Banned Sports Doping Agents and Illegal Drugs Marketed as Dietary Supplements on Amazon.com

Designer steroids and prohormones, Selective Androgen Receptor Modulators (SARMs), growth hormone secretagogues, and new blood doping agents like FG-4592 all available to athletes and consumers through the online retailer, often under the guise of dietary supplements

The media has been swarming over possible concerns about Amazon’s poor treatment of its employees. Apparently there is less scrutiny on the products the retpillsailer has available for sale. Those interested in anti-doping and drugs in sport wonder how athletes manage to get their hands on banned doping agents to enhance their performance. One simple answer, products masquerading as dietary supplements on Amazon.com.

For years we have marveled at the easy access to steroids and other drugs via Amazon.com, and have written blog posts about it in 2010, 2011, 2013 and assisted with a Slate article in May 2014. Anabolic steroids like methasterone, new drugs like the SARM Ostarine, prescription drugs, and more have all been available. Ever since we realized the prevalence of doping agents on the site, some of which were on the list of DEA Controlled Substances, we have tracked the issue further.

We recently circled back again to see how Amazon has responded, especially after the passage of the new Designer Anabolic Steroid Control Act in December 2014 (DASCA). We applaud our friends at the United Natural Products Alliance (UNPA) for promoting this bill and the government for finally enacting stronger regulations in this arena.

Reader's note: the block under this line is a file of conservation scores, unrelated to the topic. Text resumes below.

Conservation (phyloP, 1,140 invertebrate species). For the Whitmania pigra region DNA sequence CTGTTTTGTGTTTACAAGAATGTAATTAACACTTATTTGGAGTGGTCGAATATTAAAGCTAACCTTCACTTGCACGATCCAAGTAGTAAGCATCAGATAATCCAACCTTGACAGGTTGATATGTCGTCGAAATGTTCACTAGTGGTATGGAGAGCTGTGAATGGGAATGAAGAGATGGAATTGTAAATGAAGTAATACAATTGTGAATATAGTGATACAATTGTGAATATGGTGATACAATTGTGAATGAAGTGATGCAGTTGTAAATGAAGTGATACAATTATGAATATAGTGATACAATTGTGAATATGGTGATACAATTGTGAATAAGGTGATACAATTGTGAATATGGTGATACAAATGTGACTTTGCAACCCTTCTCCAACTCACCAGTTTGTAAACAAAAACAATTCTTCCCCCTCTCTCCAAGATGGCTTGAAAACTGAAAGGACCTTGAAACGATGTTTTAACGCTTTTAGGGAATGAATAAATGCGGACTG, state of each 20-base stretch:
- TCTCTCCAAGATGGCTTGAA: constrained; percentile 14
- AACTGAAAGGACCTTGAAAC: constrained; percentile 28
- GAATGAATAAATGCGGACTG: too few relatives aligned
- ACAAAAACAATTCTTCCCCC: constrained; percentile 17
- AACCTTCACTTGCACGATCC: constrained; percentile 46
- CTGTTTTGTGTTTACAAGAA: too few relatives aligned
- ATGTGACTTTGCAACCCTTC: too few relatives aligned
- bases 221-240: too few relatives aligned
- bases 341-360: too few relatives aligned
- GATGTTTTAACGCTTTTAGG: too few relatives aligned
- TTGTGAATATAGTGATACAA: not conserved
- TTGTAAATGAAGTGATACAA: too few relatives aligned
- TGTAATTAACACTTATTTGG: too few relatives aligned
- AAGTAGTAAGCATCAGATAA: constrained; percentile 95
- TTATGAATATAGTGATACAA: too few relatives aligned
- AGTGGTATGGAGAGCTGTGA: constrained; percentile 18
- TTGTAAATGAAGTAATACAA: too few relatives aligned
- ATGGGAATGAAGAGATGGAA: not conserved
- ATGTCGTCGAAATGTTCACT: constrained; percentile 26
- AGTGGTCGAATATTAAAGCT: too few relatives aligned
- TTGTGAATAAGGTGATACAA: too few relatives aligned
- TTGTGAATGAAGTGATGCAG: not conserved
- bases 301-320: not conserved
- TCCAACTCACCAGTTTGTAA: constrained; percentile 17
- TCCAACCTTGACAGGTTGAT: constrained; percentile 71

So what is still available at Amazon.com in the way of sports doping agents, or designer drugs? Plenty. This week, a search for prohormones brings up 94 items. When we were here a week ago there were 96, and it went up to 97 while we were exploring, so the list is constantly in flux. Having reviewed the offerings before, and being reasonably familiar with the products, we focused our review on a few items of interest. It is good that we are familiar, because for some of these potentially dangerous products, which presume to be dietary supplements, no information is provided about the ingredients.

Real problems remain. Take Blackstone Labs Alpha-1 Max, the product description on Amazon merely says, “Great product.” Visiting Strong Supplement Shop online, you find the product, label information and the ingredient, 20mg of Methyl-1-Etiocholenolol-Epietiocholanolone. This drug is otherwise known in the vernacular as Alpha One, Methyl-1-AD, or Methyl-1-Alpha. PubChem lists it as Epietiocholanolone with 43 depositor-supplied-synonyms, so the naming conventions are broad for this one compound, which is part of the challenge in tracking it and others like it.

If you Google the drug name, many links come up. Just pick one and an explanation like the following appears: “Methyl-1-Etiocholenolol-Epietiocholanolone, aka Methyl 1-AD, M1A, or Alpha One is one of the strongest designer steroid/prohormone compounds on the market.” Alpha-1 Max is not alone, Xtreme Alpha-1 contains the same drug, according to the Amazon product description.

XtremeShedThe list of steroidal products available on Amazon continues with Xtreme Shed. Strong Supplement Shop has a version of the same product which is no longer available due to the prohormone ban in 2014. According to the Amazon product description Xtreme Shed includes: “(3,3-azo-17a-methyl-5a-androstan-17b-ol) 20mg (6a-Chloro-androst-4-en-17b-ol-3-one) 30mg”. The first ingredient is known as methyldiazirinol, the second hexadrone. Both are prohormones or designer steroids. The StrongSupplementShop listing for Xtreme Shed says the product contained 4-chloro-17a-methyl-androst-4-en-17b-ol3-one, otherwise known as methylclostebol.